(c) Recommendations for a comprehensive purchase-of-services rate structure that would ensure a sustainable, high-quality, and transparent community services system.

(e)For regional center operations, an estimate of the median cost per consumer to staff each regional center at appropriate levels.

(f)

(d) An assessment of the adequacy of the number and locations of regional centers for providing timely service to consumers. This assessment shall consider consider, at a minimum, all of the following: following factors:
(1) The waiting time for consumers to obtain appointments with regional center personnel.
(2) The distance consumers must travel for in-person meetings with regional center personnel.
(3) The type and frequency of interactions between consumers and regional center personnel that can be accommodated remotely through electronic means, including including, but not limited to, electronic mail, video conferencing, or telehealth.
(4) Whether the number of consumers and the geographic size of the catchment area served by each regional center are reasonable for delivering high-quality service to consumers and their families.

(4)

(5) Whether additional regional centers or regional center locations are necessary to address any identified deficiencies in access to regional center personnel, or whether technology-enabled means of access or other solutions are warranted.

(g)Development and evaluation of options for basing a portion of the funding for regional centers on consumer satisfaction, as measured by surveys, consumer-generated ratings, or other recognized methods for measuring consumer satisfaction in a statistically representative manner.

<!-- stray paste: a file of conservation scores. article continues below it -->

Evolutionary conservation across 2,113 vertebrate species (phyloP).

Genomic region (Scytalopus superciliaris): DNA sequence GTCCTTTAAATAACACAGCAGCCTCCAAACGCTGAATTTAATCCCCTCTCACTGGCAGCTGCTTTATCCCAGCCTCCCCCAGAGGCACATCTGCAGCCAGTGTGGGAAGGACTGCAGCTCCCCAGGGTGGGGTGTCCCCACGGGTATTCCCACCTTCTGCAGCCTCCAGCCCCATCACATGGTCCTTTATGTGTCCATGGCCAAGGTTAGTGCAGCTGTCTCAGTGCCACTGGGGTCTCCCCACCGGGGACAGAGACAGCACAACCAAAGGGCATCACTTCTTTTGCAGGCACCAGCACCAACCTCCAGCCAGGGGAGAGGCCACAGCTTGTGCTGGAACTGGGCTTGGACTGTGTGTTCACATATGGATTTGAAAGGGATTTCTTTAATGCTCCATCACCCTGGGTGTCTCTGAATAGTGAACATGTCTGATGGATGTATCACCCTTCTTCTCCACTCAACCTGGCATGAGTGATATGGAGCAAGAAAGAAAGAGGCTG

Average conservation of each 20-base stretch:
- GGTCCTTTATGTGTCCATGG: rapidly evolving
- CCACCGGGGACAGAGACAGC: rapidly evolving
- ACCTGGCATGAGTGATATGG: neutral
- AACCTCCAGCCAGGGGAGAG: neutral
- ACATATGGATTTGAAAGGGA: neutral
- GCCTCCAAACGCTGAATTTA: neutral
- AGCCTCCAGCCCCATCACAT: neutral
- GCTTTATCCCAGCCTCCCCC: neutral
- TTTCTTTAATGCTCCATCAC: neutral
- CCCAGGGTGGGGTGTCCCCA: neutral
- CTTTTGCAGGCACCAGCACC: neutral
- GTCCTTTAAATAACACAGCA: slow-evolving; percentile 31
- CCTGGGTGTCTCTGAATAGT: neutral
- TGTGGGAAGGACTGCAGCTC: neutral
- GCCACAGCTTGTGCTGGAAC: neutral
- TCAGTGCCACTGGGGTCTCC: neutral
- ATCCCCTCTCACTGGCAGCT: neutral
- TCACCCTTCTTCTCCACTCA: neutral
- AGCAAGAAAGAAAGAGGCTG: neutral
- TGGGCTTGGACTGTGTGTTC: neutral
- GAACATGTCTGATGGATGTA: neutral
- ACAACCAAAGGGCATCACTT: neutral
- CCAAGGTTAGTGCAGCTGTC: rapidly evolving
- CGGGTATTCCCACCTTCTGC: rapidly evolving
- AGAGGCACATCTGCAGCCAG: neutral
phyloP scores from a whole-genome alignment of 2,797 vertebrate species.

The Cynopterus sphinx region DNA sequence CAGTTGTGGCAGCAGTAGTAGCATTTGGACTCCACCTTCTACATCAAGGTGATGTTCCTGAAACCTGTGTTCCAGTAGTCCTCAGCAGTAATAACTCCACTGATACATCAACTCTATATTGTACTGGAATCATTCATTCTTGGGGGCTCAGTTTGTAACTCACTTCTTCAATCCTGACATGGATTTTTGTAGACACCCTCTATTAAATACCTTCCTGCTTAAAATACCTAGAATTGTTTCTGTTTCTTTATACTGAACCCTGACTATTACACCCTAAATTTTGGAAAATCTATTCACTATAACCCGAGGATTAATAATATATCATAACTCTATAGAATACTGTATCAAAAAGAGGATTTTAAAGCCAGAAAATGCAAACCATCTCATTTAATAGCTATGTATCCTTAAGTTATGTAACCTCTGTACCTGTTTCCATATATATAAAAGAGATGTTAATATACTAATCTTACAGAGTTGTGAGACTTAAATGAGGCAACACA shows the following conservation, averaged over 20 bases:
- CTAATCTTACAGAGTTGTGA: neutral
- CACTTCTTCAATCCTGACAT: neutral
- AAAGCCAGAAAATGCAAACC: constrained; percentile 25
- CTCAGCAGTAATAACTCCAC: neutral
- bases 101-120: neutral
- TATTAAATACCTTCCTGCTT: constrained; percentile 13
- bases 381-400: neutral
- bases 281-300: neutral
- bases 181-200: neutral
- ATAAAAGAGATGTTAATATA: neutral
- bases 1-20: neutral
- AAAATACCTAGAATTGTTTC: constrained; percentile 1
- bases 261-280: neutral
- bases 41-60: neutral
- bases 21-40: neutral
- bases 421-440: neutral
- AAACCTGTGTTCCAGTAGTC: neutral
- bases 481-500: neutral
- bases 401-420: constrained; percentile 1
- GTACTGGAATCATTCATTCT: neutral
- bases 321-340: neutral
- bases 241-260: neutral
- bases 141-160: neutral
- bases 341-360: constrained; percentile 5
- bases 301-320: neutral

(h)

(e) Recommendations for a comprehensive approach to funding regional center operations in a sustainable and transparent manner that provides incentives for enables regional centers to deliver high-quality services to their consumers. consumers, including, but not limited to, recommendations and estimated costs for increasing the number of regional centers or altering catchment areas.

SEC. 3.

 Section 4629.7 of the Welfare and Institutions Code is amended to read:

4629.7.
 (a) Notwithstanding any other law, all regional center contracts or agreements with service providers in which rates are determined through negotiations between the regional center and the service provider shall expressly require that not more than the amount of funds specified in paragraphs (1) to (3), inclusive, be spent on administrative costs.
(1) For service providers whose regional center agreements total who receive payments from one or more regional centers totaling two million dollars ($2,000,000) or more annually, annually from those regional centers, 15 percent of regional center funds.
(2) For service providers whose regional center agreements total who receive payments from one or more regional centers totaling less than two million dollars ($2,000,000), but more than one million dollars ($1,000,000), annually, 17.5 five hundred thousand dollars ($500,000), annually from those regional centers, 20 percent of regional center funds.
(3) For service providers whose regional center agreements total one million dollars ($1,000,000) or less, annually, 20 who receive payments from one or more regional centers totaling five hundred thousand dollars or less annually from those regional centers, 25 percent of regional center funds.